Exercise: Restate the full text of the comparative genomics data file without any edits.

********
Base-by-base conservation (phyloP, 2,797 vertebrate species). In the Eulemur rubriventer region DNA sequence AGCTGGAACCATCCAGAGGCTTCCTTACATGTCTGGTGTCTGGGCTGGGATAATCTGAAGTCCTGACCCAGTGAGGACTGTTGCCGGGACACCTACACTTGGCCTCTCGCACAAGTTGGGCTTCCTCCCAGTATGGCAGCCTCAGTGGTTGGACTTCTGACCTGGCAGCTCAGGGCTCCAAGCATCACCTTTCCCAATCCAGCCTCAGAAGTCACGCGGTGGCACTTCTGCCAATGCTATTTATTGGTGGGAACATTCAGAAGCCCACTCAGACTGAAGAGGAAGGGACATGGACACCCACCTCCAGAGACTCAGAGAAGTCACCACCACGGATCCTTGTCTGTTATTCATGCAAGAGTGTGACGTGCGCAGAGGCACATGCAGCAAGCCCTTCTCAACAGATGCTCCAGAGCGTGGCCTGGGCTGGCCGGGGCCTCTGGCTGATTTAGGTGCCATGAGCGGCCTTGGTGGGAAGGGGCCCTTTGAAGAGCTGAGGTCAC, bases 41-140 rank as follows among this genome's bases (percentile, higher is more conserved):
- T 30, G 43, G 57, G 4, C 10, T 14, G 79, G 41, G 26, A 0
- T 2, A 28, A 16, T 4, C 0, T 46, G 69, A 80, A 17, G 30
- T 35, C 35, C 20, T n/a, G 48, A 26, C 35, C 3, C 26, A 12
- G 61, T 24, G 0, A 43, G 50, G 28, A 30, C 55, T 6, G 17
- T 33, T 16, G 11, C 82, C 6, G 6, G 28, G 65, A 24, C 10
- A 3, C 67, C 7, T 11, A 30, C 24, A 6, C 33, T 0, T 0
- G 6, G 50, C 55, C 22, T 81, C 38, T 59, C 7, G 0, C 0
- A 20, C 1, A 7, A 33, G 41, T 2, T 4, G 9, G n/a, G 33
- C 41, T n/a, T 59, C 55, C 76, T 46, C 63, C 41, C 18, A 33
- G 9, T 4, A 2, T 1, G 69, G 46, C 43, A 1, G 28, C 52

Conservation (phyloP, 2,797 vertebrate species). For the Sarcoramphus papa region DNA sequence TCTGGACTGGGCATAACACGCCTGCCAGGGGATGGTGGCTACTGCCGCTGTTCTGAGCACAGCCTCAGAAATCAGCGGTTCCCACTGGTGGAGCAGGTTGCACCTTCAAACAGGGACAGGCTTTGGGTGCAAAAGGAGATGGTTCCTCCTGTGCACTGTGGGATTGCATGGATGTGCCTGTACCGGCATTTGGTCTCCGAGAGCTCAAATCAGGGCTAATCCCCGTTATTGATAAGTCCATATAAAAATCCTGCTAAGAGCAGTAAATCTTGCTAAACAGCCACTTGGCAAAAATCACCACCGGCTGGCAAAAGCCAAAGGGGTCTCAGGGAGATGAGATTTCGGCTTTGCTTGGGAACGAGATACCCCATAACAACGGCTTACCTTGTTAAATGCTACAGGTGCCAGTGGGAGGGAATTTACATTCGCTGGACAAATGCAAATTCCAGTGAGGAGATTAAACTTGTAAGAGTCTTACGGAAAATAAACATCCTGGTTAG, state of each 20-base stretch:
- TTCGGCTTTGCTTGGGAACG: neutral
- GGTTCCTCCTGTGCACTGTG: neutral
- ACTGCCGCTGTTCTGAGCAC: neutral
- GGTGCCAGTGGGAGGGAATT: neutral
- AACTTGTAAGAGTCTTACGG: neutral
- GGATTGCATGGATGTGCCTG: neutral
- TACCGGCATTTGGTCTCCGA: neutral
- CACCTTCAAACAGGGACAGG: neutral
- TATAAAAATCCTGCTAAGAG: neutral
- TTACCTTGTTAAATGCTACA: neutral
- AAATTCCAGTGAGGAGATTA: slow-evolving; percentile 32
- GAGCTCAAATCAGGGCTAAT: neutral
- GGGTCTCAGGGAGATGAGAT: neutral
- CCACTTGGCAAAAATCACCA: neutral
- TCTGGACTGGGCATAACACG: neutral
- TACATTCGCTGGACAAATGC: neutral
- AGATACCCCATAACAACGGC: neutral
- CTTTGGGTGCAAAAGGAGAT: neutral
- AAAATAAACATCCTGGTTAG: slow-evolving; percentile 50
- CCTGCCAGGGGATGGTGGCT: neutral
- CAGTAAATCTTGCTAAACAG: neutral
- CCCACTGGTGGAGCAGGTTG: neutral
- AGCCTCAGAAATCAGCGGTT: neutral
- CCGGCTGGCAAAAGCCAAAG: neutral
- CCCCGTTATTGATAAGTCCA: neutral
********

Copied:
Base-by-base conservation (phyloP, 2,797 vertebrate species). In the Eulemur rubriventer region DNA sequence AGCTGGAACCATCCAGAGGCTTCCTTACATGTCTGGTGTCTGGGCTGGGATAATCTGAAGTCCTGACCCAGTGAGGACTGTTGCCGGGACACCTACACTTGGCCTCTCGCACAAGTTGGGCTTCCTCCCAGTATGGCAGCCTCAGTGGTTGGACTTCTGACCTGGCAGCTCAGGGCTCCAAGCATCACCTTTCCCAATCCAGCCTCAGAAGTCACGCGGTGGCACTTCTGCCAATGCTATTTATTGGTGGGAACATTCAGAAGCCCACTCAGACTGAAGAGGAAGGGACATGGACACCCACCTCCAGAGACTCAGAGAAGTCACCACCACGGATCCTTGTCTGTTATTCATGCAAGAGTGTGACGTGCGCAGAGGCACATGCAGCAAGCCCTTCTCAACAGATGCTCCAGAGCGTGGCCTGGGCTGGCCGGGGCCTCTGGCTGATTTAGGTGCCATGAGCGGCCTTGGTGGGAAGGGGCCCTTTGAAGAGCTGAGGTCAC, bases 41-140 rank as follows among this genome's bases (percentile, higher is more conserved):
- T 30, G 43, G 57, G 4, C 10, T 14, G 79, G 41, G 26, A 0
- T 2, A 28, A 16, T 4, C 0, T 46, G 69, A 80, A 17, G 30
- T 35, C 35, C 20, T n/a, G 48, A 26, C 35, C 3, C 26, A 12
- G 61, T 24, G 0, A 43, G 50, G 28, A 30, C 55, T 6, G 17
- T 33, T 16, G 11, C 82, C 6, G 6, G 28, G 65, A 24, C 10
- A 3, C 67, C 7, T 11, A 30, C 24, A 6, C 33, T 0, T 0
- G 6, G 50, C 55, C 22, T 81, C 38, T 59, C 7, G 0, C 0
- A 20, C 1, A 7, A 33, G 41, T 2, T 4, G 9, G n/a, G 33
- C 41, T n/a, T 59, C 55, C 76, T 46, C 63, C 41, C 18, A 33
- G 9, T 4, A 2, T 1, G 69, G 46, C 43, A 1, G 28, C 52

Conservation (phyloP, 2,797 vertebrate species). For the Sarcoramphus papa region DNA sequence TCTGGACTGGGCATAACACGCCTGCCAGGGGATGGTGGCTACTGCCGCTGTTCTGAGCACAGCCTCAGAAATCAGCGGTTCCCACTGGTGGAGCAGGTTGCACCTTCAAACAGGGACAGGCTTTGGGTGCAAAAGGAGATGGTTCCTCCTGTGCACTGTGGGATTGCATGGATGTGCCTGTACCGGCATTTGGTCTCCGAGAGCTCAAATCAGGGCTAATCCCCGTTATTGATAAGTCCATATAAAAATCCTGCTAAGAGCAGTAAATCTTGCTAAACAGCCACTTGGCAAAAATCACCACCGGCTGGCAAAAGCCAAAGGGGTCTCAGGGAGATGAGATTTCGGCTTTGCTTGGGAACGAGATACCCCATAACAACGGCTTACCTTGTTAAATGCTACAGGTGCCAGTGGGAGGGAATTTACATTCGCTGGACAAATGCAAATTCCAGTGAGGAGATTAAACTTGTAAGAGTCTTACGGAAAATAAACATCCTGGTTAG, state of each 20-base stretch:
- TTCGGCTTTGCTTGGGAACG: neutral
- GGTTCCTCCTGTGCACTGTG: neutral
- ACTGCCGCTGTTCTGAGCAC: neutral
- GGTGCCAGTGGGAGGGAATT: neutral
- AACTTGTAAGAGTCTTACGG: neutral
- GGATTGCATGGATGTGCCTG: neutral
- TACCGGCATTTGGTCTCCGA: neutral
- CACCTTCAAACAGGGACAGG: neutral
- TATAAAAATCCTGCTAAGAG: neutral
- TTACCTTGTTAAATGCTACA: neutral
- AAATTCCAGTGAGGAGATTA: slow-evolving; percentile 32
- GAGCTCAAATCAGGGCTAAT: neutral
- GGGTCTCAGGGAGATGAGAT: neutral
- CCACTTGGCAAAAATCACCA: neutral
- TCTGGACTGGGCATAACACG: neutral
- TACATTCGCTGGACAAATGC: neutral
- AGATACCCCATAACAACGGC: neutral
- CTTTGGGTGCAAAAGGAGAT: neutral
- AAAATAAACATCCTGGTTAG: slow-evolving; percentile 50
- CCTGCCAGGGGATGGTGGCT: neutral
- CAGTAAATCTTGCTAAACAG: neutral
- CCCACTGGTGGAGCAGGTTG: neutral
- AGCCTCAGAAATCAGCGGTT: neutral
- CCGGCTGGCAAAAGCCAAAG: neutral
- CCCCGTTATTGATAAGTCCA: neutral